Saturday, May 27, 2006

The Neighborhood of Make Believe

I read Mere Christianity a week or so ago. Great book. It got me thinking (as any great book should do). C.S. Lewis uses a lot of highly imaginative examples and analogies, things involving the relativity of time, theories of evolution unlike any I have heard before, and so on. This is not surprising. Lewis had an incredible imagination; add to that his ability to communicate his imaginings, and you've got a remarkably gifted man. Anyway, I had a hard time with some of his suggestions. Not the literal meanings, but the imaginings. I'm so darned practical and realistic that I sometimes struggle with things that aren't obviously practical and realistic. And this, I have found, is a great handicap. It really inhibits my understanding of God. I could discuss this at length, but I won't put you through that. The real point, or at least the most clear resolution in my own mind, is that I don't want my children to have this handicap. Yes, of course I want my kids to have a good handle on reality, I don't want them to live in La-La Land. But I want them to know that the world is a really big place, and the universe is even bigger, and God is even bigger, and that we may not have the best vantage point from which to view our own lives or the lives of those around us, and we most certainly don't know all there is to know about God. I want them to have minds that are sharp and discerning, and hearts that are full of wonder and awe. I want them to have good imaginations. I will do everything I can to encourage and strengthen their imaginations. This is one of my primary goals as a parent.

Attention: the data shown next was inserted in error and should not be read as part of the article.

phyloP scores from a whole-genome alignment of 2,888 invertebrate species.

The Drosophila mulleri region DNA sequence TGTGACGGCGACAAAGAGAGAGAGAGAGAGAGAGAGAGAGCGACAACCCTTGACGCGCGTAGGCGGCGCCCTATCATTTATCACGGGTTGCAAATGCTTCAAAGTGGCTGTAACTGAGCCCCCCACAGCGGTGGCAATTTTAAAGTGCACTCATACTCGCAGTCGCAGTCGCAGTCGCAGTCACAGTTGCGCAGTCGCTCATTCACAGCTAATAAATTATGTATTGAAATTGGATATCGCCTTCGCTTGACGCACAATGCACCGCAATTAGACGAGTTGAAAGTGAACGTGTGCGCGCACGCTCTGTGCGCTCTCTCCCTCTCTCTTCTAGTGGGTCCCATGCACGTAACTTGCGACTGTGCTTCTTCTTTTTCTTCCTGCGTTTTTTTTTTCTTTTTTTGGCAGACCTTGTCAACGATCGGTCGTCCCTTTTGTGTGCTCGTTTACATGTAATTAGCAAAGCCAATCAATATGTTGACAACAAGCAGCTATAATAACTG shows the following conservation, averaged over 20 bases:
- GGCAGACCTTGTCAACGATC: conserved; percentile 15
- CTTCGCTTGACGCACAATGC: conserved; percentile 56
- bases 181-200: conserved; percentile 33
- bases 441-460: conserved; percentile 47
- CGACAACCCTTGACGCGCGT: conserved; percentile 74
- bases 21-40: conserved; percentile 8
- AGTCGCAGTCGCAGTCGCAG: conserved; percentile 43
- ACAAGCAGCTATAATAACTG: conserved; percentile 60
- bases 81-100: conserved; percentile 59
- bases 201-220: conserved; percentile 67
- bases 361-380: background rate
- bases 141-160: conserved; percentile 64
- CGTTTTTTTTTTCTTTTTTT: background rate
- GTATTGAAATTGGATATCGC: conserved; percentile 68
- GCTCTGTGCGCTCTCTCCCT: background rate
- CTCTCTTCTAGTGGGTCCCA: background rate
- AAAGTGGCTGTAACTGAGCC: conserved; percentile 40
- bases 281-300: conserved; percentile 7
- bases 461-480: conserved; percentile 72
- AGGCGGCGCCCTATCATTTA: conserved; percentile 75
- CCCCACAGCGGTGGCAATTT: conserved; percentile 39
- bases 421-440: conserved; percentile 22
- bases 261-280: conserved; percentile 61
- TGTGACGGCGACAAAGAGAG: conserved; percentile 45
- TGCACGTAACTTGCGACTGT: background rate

Harry E. Fosdick said, "I would rather live in a world where my life is surrounded by mystery than live in a world so small that my mind could comprehend it." If I had to judge Harry's life by this one statement, I would say he was a very wise man.

3 comments:

Hansonius said...

Greetings from Sunnyslope!

I stumbled upon your blog and saw that you had recently read (and had been impressed by) C.S. Lewis's Mere Christianity. From what you say you'd like for your child, you have to read some G.K. Chesterton. He was an admitted influence on Lewis and was a great defender of mystery and imagination. Read Orthodoxy if you get a chance. If you really like Lewis then you won't regret reading Chesterton!

Holly said...

Thanks for the tip! I'm always looking for good book recommendations. Orthodoxy is now waiting for me on the hold shelf at the public library, along with the book that your wife recommended. I'm looking forward to reading them both.

Your daughter is absolutely darling.

iessica said...

Hi! I admit, I have no idea who you are and I doubt you know any more about me. Let's just say I saw the word "Orthodoxy" on the blog of "Hansonius" and knew I had to rant about it to somebody. Anyhow, READ ORTHODOXY. It's a great book. Chesterton has such a refreshing view of the world and of God--no less true than Mere Christianity, but very differently stated.